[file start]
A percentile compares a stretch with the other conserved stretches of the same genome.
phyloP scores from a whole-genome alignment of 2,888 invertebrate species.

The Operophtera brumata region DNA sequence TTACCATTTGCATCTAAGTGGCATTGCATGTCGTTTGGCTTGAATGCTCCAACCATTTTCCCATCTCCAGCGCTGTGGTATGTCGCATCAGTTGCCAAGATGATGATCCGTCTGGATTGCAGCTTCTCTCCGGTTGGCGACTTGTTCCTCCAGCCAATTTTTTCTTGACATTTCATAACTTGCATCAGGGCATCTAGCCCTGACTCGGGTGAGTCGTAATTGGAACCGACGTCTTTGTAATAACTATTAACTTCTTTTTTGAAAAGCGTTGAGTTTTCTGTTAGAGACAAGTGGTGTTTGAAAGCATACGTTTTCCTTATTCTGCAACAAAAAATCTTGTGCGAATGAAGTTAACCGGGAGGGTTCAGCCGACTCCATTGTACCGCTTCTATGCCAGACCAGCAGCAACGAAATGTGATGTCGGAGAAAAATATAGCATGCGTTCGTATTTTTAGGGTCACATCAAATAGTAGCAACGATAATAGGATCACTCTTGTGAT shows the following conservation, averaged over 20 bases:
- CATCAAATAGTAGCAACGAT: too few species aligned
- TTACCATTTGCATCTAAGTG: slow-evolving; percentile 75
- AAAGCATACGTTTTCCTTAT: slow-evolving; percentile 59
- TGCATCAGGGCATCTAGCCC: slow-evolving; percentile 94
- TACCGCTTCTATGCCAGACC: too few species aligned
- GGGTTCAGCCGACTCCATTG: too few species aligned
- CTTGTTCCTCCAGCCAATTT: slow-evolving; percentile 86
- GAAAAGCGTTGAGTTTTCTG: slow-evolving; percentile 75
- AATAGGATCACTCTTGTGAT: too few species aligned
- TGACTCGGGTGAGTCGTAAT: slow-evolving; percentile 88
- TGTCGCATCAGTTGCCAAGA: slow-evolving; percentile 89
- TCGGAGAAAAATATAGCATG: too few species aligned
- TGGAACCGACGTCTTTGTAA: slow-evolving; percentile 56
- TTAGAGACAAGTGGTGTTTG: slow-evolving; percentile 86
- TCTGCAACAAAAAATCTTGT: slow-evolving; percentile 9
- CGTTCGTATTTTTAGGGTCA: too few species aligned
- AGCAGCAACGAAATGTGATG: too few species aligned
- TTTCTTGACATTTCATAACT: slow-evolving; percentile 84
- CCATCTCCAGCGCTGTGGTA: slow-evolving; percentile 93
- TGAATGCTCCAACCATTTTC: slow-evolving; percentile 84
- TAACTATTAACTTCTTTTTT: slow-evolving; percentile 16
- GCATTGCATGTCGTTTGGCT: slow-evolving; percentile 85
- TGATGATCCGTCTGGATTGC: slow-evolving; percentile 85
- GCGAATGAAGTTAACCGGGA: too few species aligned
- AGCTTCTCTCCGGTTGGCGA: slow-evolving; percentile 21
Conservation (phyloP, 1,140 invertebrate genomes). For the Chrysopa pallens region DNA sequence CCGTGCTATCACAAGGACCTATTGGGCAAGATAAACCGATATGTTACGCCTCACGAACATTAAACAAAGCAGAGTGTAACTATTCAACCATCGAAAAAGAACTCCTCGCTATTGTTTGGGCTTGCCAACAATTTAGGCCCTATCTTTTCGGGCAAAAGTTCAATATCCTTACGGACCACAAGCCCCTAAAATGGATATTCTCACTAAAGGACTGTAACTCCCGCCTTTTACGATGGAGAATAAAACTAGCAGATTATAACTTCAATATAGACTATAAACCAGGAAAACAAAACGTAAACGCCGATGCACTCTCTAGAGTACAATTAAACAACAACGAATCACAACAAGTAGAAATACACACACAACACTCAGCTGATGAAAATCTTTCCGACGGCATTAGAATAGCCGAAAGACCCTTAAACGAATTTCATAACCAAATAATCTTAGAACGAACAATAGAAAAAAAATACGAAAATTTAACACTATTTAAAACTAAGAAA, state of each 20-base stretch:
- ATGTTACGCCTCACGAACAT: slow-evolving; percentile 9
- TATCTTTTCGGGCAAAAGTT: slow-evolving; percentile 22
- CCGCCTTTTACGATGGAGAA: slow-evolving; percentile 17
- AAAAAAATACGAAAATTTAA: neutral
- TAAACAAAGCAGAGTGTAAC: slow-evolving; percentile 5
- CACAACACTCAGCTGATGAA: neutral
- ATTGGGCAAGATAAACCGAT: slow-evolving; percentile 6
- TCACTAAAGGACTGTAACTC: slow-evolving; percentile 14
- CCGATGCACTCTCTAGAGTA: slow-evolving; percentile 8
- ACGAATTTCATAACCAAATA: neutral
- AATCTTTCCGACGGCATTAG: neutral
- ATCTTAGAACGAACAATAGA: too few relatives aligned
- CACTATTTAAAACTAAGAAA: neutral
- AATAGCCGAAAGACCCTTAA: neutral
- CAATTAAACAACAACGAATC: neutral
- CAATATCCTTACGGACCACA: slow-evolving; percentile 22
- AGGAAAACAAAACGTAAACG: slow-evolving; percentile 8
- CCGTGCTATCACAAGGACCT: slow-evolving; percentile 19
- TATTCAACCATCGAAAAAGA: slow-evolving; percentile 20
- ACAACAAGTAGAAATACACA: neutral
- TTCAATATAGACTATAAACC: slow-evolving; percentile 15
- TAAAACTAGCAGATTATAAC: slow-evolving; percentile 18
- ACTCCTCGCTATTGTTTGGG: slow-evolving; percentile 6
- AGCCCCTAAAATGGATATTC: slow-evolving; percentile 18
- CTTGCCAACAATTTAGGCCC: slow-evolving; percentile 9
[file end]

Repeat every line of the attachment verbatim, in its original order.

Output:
A percentile compares a stretch with the other conserved stretches of the same genome.
phyloP scores from a whole-genome alignment of 2,888 invertebrate species.

The Operophtera brumata region DNA sequence TTACCATTTGCATCTAAGTGGCATTGCATGTCGTTTGGCTTGAATGCTCCAACCATTTTCCCATCTCCAGCGCTGTGGTATGTCGCATCAGTTGCCAAGATGATGATCCGTCTGGATTGCAGCTTCTCTCCGGTTGGCGACTTGTTCCTCCAGCCAATTTTTTCTTGACATTTCATAACTTGCATCAGGGCATCTAGCCCTGACTCGGGTGAGTCGTAATTGGAACCGACGTCTTTGTAATAACTATTAACTTCTTTTTTGAAAAGCGTTGAGTTTTCTGTTAGAGACAAGTGGTGTTTGAAAGCATACGTTTTCCTTATTCTGCAACAAAAAATCTTGTGCGAATGAAGTTAACCGGGAGGGTTCAGCCGACTCCATTGTACCGCTTCTATGCCAGACCAGCAGCAACGAAATGTGATGTCGGAGAAAAATATAGCATGCGTTCGTATTTTTAGGGTCACATCAAATAGTAGCAACGATAATAGGATCACTCTTGTGAT shows the following conservation, averaged over 20 bases:
- CATCAAATAGTAGCAACGAT: too few species aligned
- TTACCATTTGCATCTAAGTG: slow-evolving; percentile 75
- AAAGCATACGTTTTCCTTAT: slow-evolving; percentile 59
- TGCATCAGGGCATCTAGCCC: slow-evolving; percentile 94
- TACCGCTTCTATGCCAGACC: too few species aligned
- GGGTTCAGCCGACTCCATTG: too few species aligned
- CTTGTTCCTCCAGCCAATTT: slow-evolving; percentile 86
- GAAAAGCGTTGAGTTTTCTG: slow-evolving; percentile 75
- AATAGGATCACTCTTGTGAT: too few species aligned
- TGACTCGGGTGAGTCGTAAT: slow-evolving; percentile 88
- TGTCGCATCAGTTGCCAAGA: slow-evolving; percentile 89
- TCGGAGAAAAATATAGCATG: too few species aligned
- TGGAACCGACGTCTTTGTAA: slow-evolving; percentile 56
- TTAGAGACAAGTGGTGTTTG: slow-evolving; percentile 86
- TCTGCAACAAAAAATCTTGT: slow-evolving; percentile 9
- CGTTCGTATTTTTAGGGTCA: too few species aligned
- AGCAGCAACGAAATGTGATG: too few species aligned
- TTTCTTGACATTTCATAACT: slow-evolving; percentile 84
- CCATCTCCAGCGCTGTGGTA: slow-evolving; percentile 93
- TGAATGCTCCAACCATTTTC: slow-evolving; percentile 84
- TAACTATTAACTTCTTTTTT: slow-evolving; percentile 16
- GCATTGCATGTCGTTTGGCT: slow-evolving; percentile 85
- TGATGATCCGTCTGGATTGC: slow-evolving; percentile 85
- GCGAATGAAGTTAACCGGGA: too few species aligned
- AGCTTCTCTCCGGTTGGCGA: slow-evolving; percentile 21
Conservation (phyloP, 1,140 invertebrate genomes). For the Chrysopa pallens region DNA sequence CCGTGCTATCACAAGGACCTATTGGGCAAGATAAACCGATATGTTACGCCTCACGAACATTAAACAAAGCAGAGTGTAACTATTCAACCATCGAAAAAGAACTCCTCGCTATTGTTTGGGCTTGCCAACAATTTAGGCCCTATCTTTTCGGGCAAAAGTTCAATATCCTTACGGACCACAAGCCCCTAAAATGGATATTCTCACTAAAGGACTGTAACTCCCGCCTTTTACGATGGAGAATAAAACTAGCAGATTATAACTTCAATATAGACTATAAACCAGGAAAACAAAACGTAAACGCCGATGCACTCTCTAGAGTACAATTAAACAACAACGAATCACAACAAGTAGAAATACACACACAACACTCAGCTGATGAAAATCTTTCCGACGGCATTAGAATAGCCGAAAGACCCTTAAACGAATTTCATAACCAAATAATCTTAGAACGAACAATAGAAAAAAAATACGAAAATTTAACACTATTTAAAACTAAGAAA, state of each 20-base stretch:
- ATGTTACGCCTCACGAACAT: slow-evolving; percentile 9
- TATCTTTTCGGGCAAAAGTT: slow-evolving; percentile 22
- CCGCCTTTTACGATGGAGAA: slow-evolving; percentile 17
- AAAAAAATACGAAAATTTAA: neutral
- TAAACAAAGCAGAGTGTAAC: slow-evolving; percentile 5
- CACAACACTCAGCTGATGAA: neutral
- ATTGGGCAAGATAAACCGAT: slow-evolving; percentile 6
- TCACTAAAGGACTGTAACTC: slow-evolving; percentile 14
- CCGATGCACTCTCTAGAGTA: slow-evolving; percentile 8
- ACGAATTTCATAACCAAATA: neutral
- AATCTTTCCGACGGCATTAG: neutral
- ATCTTAGAACGAACAATAGA: too few relatives aligned
- CACTATTTAAAACTAAGAAA: neutral
- AATAGCCGAAAGACCCTTAA: neutral
- CAATTAAACAACAACGAATC: neutral
- CAATATCCTTACGGACCACA: slow-evolving; percentile 22
- AGGAAAACAAAACGTAAACG: slow-evolving; percentile 8
- CCGTGCTATCACAAGGACCT: slow-evolving; percentile 19
- TATTCAACCATCGAAAAAGA: slow-evolving; percentile 20
- ACAACAAGTAGAAATACACA: neutral
- TTCAATATAGACTATAAACC: slow-evolving; percentile 15
- TAAAACTAGCAGATTATAAC: slow-evolving; percentile 18
- ACTCCTCGCTATTGTTTGGG: slow-evolving; percentile 6
- AGCCCCTAAAATGGATATTC: slow-evolving; percentile 18
- CTTGCCAACAATTTAGGCCC: slow-evolving; percentile 9